Rapid Prototyping for Better Design
Posted on June 09 2015
Rapid prototyping is a group of techniques used to quickly fabricate a scale model of a physical part, assembly or end-use product using three dimensional computer aided design (CAD) data. In use since the 1980’s, the growth of 3D printing has made rapid prototyping the new standard in industrial and consumer design. So how are companies using rapid prototyping to make better design choices? Here are a few real world examples.
Prototypes test FIT AND FUNCTION.
Case-Mate is a company that makes phone cases for many mobile phones. Phone cases are made even before the new phone is released to the public. A project engineer needs to know everything about a potential case, such as does the case look good, is it comfort in a person’s hand, how does it fit, cover and protect the phone, and how do we package the phone case once it is ready to be shipped to stores. Without good quality prototypes, it would be impossible to produce a viable product. Today’s 3D printers can produce snap fit parts, living hinges, high resolution details and even full-color. A project engineer at Case-Mate uses prototypes daily (yes, daily) to design and manufacture a better product. No one likes running blind, and prototypes help shed light on questions that have to be answered. Now.
Prototypes show ACTUAL WEAR AND TEAR.
If time permits, prototypes have the ability to show how the finished product will withstand the test of time. This is why it is so important to have the prototype produced from the actual materials used to make the finished product. An developing cores for thermal imagers needs to know that a casing works with the electronic equipment. Does it stand up to extreme environments like the ones firefighters face every day? If it doesn’t, firefighters can’t find victims through the smoke in a burning building. This means people die. That’s right, engineers are HEROES. And these engineers deserve prototypes that can be put through the ringer and still come out in one, preferably working, piece. Run it over, throw it against the wall, or shoot it with a bazooka. Is it still working afterwards?
Prototypes test if the design is AFFORDABLE.
What is the point of having the most epic design in history if the cost of production makes it impossible to produce? No one wants to pay $350 for a phone case. If a prototype can be produced that is cost effective, without sacrificing quality, then chances are the finished product will sell (if there is market interest, which can be tested with prototypes in a focus group). Once a design is shown to create interest and is cost effective to produce, only then will you spend money on tooling and setup for production.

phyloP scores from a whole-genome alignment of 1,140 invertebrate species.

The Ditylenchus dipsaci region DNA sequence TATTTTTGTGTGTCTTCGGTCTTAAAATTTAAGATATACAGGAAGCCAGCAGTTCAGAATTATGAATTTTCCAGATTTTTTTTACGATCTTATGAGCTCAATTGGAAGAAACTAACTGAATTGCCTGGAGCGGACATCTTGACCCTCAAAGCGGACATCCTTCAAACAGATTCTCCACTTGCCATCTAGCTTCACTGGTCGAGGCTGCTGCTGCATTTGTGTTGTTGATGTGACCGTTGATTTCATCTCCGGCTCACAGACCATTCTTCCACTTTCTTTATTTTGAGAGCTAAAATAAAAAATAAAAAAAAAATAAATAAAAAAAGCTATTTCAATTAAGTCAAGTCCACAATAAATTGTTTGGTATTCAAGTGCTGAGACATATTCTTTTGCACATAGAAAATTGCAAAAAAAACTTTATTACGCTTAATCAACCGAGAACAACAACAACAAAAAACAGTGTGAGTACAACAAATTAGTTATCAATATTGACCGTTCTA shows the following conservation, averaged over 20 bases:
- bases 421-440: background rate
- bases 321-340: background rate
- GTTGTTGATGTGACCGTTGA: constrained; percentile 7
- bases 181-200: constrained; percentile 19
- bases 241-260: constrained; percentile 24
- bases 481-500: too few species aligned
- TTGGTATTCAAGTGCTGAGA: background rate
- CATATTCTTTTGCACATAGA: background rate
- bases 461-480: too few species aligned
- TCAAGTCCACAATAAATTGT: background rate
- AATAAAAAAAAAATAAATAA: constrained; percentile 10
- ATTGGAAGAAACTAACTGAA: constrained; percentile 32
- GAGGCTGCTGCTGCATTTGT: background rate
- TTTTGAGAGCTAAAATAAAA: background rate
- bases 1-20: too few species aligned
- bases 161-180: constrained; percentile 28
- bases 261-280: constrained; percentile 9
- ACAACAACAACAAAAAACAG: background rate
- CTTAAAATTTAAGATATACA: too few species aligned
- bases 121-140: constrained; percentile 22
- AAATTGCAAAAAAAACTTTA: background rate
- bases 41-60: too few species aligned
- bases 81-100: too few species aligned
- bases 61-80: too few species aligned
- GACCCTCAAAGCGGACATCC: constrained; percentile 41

Prototypes raise CONSUMER INTEREST.
Conventions and design conferences are great ways to get your product out there, but carting around a CAD drawing does little for investors and consumers who need tangible examples of the product on which they wish to spend their money. That’s like ordering a pizza and having the empty box delivered to your door with a photo of a pizza inside. Prototypes need to emulate every aspect of the actual product within the specified tolerances. Suppliers are key here because you want hardware that can emulate many different material properties and there is no one 3D printer that can do everything. 3D Systems offers 30 different printer models using 5 different technologies including plastic jet printing, stereolithography, colorjet printing, multijet printing and direct metal printing. With a wide array of technology, you have more choices than any competitor offers.
Prototypes INSPIRE FUTURE IDEAS.
Industrial designers love prototypes because they help flush out mistakes in current designs and pave the way for new designs. Prototypes have the ability to show how today’s “big thing” is actually not that big and can be improved upon. Even though a designer may not know exactly how to improve a rendering by looking at the CAD drawing, a prototype may be able to show improvements clearly and even inspire the designer to try something new that he or she would not have known was possible without seeing the physical prototype. In the medical arena, prototyping is allowing surgeons to do virtual surgical planning and practice on models, creating new medical procedures that have never existed. Imagine being able to practice a new surgical procedure five or six times on a model printed from the patient's CAT scan, before the actual surgery. It’s happening already. From concept to completion, 3D printing helps reduce design time, lowers costs and gives real world feedback. The original post, written by Leslie Langnau, can be found here. For more information visit makepartsfast.com